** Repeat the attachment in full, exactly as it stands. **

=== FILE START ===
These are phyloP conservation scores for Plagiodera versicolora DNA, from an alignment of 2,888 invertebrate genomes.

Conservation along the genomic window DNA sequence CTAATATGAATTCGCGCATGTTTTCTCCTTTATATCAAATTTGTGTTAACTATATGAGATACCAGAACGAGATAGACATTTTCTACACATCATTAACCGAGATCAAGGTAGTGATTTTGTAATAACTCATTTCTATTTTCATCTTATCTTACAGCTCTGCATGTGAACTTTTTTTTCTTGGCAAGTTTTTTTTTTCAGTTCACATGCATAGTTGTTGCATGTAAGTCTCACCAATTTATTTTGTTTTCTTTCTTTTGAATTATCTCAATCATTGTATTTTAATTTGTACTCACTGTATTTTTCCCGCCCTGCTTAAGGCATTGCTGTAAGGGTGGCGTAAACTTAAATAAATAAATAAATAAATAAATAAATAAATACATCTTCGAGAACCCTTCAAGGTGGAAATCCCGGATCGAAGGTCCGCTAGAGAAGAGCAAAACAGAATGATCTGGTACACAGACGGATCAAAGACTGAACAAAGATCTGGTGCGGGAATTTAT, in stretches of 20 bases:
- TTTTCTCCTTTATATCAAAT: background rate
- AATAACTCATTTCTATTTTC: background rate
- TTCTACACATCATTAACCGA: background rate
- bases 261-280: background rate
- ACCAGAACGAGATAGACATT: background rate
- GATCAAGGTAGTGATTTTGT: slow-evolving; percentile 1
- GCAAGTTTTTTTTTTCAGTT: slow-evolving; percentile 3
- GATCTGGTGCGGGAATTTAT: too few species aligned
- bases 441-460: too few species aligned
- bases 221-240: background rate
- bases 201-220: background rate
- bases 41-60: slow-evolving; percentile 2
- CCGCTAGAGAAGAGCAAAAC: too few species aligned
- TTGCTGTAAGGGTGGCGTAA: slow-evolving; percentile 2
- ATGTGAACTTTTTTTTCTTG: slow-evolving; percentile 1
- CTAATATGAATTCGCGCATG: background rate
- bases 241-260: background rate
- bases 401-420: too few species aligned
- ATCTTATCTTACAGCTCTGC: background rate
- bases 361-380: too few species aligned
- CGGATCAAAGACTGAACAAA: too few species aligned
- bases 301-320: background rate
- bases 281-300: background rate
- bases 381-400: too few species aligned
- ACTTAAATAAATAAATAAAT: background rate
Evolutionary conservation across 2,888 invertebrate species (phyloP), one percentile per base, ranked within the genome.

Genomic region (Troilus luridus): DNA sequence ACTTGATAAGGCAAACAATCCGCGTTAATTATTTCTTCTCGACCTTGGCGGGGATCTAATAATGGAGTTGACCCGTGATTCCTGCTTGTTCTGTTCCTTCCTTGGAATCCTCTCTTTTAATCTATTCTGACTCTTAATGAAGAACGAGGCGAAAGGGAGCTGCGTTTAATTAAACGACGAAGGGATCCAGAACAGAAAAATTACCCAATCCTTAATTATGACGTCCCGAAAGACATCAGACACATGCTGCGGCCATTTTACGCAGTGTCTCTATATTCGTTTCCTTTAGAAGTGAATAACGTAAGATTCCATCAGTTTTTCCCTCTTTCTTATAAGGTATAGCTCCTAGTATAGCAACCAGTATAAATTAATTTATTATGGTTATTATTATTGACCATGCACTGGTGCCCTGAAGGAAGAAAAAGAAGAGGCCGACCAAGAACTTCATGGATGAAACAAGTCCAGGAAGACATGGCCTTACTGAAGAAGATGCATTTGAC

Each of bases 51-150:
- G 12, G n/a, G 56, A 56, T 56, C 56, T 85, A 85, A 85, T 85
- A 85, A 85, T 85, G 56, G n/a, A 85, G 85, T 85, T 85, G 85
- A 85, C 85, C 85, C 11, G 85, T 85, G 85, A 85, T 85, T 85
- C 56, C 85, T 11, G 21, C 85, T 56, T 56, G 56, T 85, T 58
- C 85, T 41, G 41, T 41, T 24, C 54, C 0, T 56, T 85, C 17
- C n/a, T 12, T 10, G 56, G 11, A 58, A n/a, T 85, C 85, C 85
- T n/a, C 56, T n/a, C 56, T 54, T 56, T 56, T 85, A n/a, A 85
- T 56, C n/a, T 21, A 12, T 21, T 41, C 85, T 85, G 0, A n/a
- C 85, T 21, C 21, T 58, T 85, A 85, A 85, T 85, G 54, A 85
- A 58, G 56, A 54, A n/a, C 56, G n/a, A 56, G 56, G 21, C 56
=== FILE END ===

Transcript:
These are phyloP conservation scores for Plagiodera versicolora DNA, from an alignment of 2,888 invertebrate genomes.

Conservation along the genomic window DNA sequence CTAATATGAATTCGCGCATGTTTTCTCCTTTATATCAAATTTGTGTTAACTATATGAGATACCAGAACGAGATAGACATTTTCTACACATCATTAACCGAGATCAAGGTAGTGATTTTGTAATAACTCATTTCTATTTTCATCTTATCTTACAGCTCTGCATGTGAACTTTTTTTTCTTGGCAAGTTTTTTTTTTCAGTTCACATGCATAGTTGTTGCATGTAAGTCTCACCAATTTATTTTGTTTTCTTTCTTTTGAATTATCTCAATCATTGTATTTTAATTTGTACTCACTGTATTTTTCCCGCCCTGCTTAAGGCATTGCTGTAAGGGTGGCGTAAACTTAAATAAATAAATAAATAAATAAATAAATAAATACATCTTCGAGAACCCTTCAAGGTGGAAATCCCGGATCGAAGGTCCGCTAGAGAAGAGCAAAACAGAATGATCTGGTACACAGACGGATCAAAGACTGAACAAAGATCTGGTGCGGGAATTTAT, in stretches of 20 bases:
- TTTTCTCCTTTATATCAAAT: background rate
- AATAACTCATTTCTATTTTC: background rate
- TTCTACACATCATTAACCGA: background rate
- bases 261-280: background rate
- ACCAGAACGAGATAGACATT: background rate
- GATCAAGGTAGTGATTTTGT: slow-evolving; percentile 1
- GCAAGTTTTTTTTTTCAGTT: slow-evolving; percentile 3
- GATCTGGTGCGGGAATTTAT: too few species aligned
- bases 441-460: too few species aligned
- bases 221-240: background rate
- bases 201-220: background rate
- bases 41-60: slow-evolving; percentile 2
- CCGCTAGAGAAGAGCAAAAC: too few species aligned
- TTGCTGTAAGGGTGGCGTAA: slow-evolving; percentile 2
- ATGTGAACTTTTTTTTCTTG: slow-evolving; percentile 1
- CTAATATGAATTCGCGCATG: background rate
- bases 241-260: background rate
- bases 401-420: too few species aligned
- ATCTTATCTTACAGCTCTGC: background rate
- bases 361-380: too few species aligned
- CGGATCAAAGACTGAACAAA: too few species aligned
- bases 301-320: background rate
- bases 281-300: background rate
- bases 381-400: too few species aligned
- ACTTAAATAAATAAATAAAT: background rate
Evolutionary conservation across 2,888 invertebrate species (phyloP), one percentile per base, ranked within the genome.

Genomic region (Troilus luridus): DNA sequence ACTTGATAAGGCAAACAATCCGCGTTAATTATTTCTTCTCGACCTTGGCGGGGATCTAATAATGGAGTTGACCCGTGATTCCTGCTTGTTCTGTTCCTTCCTTGGAATCCTCTCTTTTAATCTATTCTGACTCTTAATGAAGAACGAGGCGAAAGGGAGCTGCGTTTAATTAAACGACGAAGGGATCCAGAACAGAAAAATTACCCAATCCTTAATTATGACGTCCCGAAAGACATCAGACACATGCTGCGGCCATTTTACGCAGTGTCTCTATATTCGTTTCCTTTAGAAGTGAATAACGTAAGATTCCATCAGTTTTTCCCTCTTTCTTATAAGGTATAGCTCCTAGTATAGCAACCAGTATAAATTAATTTATTATGGTTATTATTATTGACCATGCACTGGTGCCCTGAAGGAAGAAAAAGAAGAGGCCGACCAAGAACTTCATGGATGAAACAAGTCCAGGAAGACATGGCCTTACTGAAGAAGATGCATTTGAC

Each of bases 51-150:
- G 12, G n/a, G 56, A 56, T 56, C 56, T 85, A 85, A 85, T 85
- A 85, A 85, T 85, G 56, G n/a, A 85, G 85, T 85, T 85, G 85
- A 85, C 85, C 85, C 11, G 85, T 85, G 85, A 85, T 85, T 85
- C 56, C 85, T 11, G 21, C 85, T 56, T 56, G 56, T 85, T 58
- C 85, T 41, G 41, T 41, T 24, C 54, C 0, T 56, T 85, C 17
- C n/a, T 12, T 10, G 56, G 11, A 58, A n/a, T 85, C 85, C 85
- T n/a, C 56, T n/a, C 56, T 54, T 56, T 56, T 85, A n/a, A 85
- T 56, C n/a, T 21, A 12, T 21, T 41, C 85, T 85, G 0, A n/a
- C 85, T 21, C 21, T 58, T 85, A 85, A 85, T 85, G 54, A 85
- A 58, G 56, A 54, A n/a, C 56, G n/a, A 56, G 56, G 21, C 56